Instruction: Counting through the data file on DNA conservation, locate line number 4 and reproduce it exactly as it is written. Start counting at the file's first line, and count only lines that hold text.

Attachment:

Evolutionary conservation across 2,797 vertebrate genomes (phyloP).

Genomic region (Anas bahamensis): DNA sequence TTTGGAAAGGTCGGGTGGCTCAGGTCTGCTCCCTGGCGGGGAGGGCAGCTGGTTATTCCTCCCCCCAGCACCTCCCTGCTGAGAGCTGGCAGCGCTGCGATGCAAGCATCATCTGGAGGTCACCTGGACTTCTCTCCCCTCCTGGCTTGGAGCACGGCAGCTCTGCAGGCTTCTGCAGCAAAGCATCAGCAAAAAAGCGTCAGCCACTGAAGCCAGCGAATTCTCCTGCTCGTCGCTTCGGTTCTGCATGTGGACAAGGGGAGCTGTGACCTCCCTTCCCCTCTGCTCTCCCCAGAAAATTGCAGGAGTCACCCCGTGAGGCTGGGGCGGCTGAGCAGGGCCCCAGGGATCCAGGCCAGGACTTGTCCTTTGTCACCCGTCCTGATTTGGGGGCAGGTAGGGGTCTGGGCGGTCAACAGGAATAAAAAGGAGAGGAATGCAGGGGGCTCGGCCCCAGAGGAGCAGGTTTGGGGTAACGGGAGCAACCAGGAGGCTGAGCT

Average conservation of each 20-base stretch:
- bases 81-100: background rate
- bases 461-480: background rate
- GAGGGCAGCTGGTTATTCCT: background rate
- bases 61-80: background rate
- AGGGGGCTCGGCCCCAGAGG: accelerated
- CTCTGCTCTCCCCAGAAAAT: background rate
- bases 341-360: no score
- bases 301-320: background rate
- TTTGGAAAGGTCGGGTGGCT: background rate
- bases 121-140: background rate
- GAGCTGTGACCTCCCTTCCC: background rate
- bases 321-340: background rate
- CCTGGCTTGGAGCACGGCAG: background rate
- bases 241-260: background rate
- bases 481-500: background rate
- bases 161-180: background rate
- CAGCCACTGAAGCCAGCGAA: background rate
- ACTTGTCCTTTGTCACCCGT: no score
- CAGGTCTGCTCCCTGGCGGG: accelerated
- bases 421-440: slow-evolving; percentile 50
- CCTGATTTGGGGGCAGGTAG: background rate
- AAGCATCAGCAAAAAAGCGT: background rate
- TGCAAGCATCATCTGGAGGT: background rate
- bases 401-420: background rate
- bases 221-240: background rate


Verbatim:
- bases 81-100: background rate